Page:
The week started out promising for crude oil traders, hoping for a boost in prices to shore up the U.S. oil industry and to stabilize prices. OPEC, Russia and other oil producing nations overcame a slight snag and finally agreed on Sunday to cut output by a record 9.7 million barrels per day for May-June, representing around 10% of global supply, to support oil prices amid the pandemic, according to Reuters.
The cut was the single largest output cut in history. The specific production numbers weren’t released, but we do know that the 9.7 million barrels per day cut will begin on May 1, and will extend through the end of June.
However, despite the efforts of OPEC+, oil prices continued to retreat throughout the week, hitting a multi-year low in the process.
As it turns out, the agreement wasn’t especially bullish. The production cuts were smaller than what the market needed and all they are likely to do is slow down the stock building constraints problem.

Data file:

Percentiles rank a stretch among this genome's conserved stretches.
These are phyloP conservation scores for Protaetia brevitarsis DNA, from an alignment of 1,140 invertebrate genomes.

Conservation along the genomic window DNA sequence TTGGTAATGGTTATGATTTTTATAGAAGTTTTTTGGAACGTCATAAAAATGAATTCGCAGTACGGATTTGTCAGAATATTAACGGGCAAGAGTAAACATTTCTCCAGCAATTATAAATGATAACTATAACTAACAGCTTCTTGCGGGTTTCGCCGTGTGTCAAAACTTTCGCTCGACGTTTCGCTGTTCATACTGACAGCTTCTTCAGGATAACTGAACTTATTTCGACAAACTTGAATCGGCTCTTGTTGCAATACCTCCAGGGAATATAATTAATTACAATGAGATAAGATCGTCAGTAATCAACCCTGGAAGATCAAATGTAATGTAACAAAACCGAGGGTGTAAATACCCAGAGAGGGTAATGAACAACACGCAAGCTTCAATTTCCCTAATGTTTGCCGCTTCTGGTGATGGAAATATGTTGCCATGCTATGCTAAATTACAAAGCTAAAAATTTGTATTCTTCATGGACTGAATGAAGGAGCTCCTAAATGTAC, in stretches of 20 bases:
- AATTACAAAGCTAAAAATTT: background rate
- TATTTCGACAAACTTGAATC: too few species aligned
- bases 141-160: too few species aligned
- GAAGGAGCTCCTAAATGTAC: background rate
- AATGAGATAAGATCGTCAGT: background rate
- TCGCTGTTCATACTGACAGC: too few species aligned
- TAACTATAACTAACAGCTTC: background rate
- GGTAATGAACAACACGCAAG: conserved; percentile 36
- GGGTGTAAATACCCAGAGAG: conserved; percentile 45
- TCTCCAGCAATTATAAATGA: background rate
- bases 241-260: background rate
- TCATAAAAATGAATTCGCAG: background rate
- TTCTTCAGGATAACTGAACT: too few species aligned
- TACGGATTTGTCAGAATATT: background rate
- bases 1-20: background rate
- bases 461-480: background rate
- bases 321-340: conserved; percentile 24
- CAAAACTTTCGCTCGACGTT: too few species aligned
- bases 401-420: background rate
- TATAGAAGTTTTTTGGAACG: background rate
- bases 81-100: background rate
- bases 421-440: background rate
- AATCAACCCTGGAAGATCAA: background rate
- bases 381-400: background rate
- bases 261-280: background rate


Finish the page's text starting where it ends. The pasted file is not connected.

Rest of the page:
The move by OPEC+ is not big enough to plug the near-term imbalance, which could reach 15 to 20 million barrels per day. Additionally, storage tanks are expected to top out in May. Furthermore, the cuts are too short, ending in June. This is hardly enough time to bring stability and restore support to oil prices, leading some to speculate that OPEC may have to revisit the problem in June.
The cuts may make a difference during the second half of 2020, but that will likely accompany…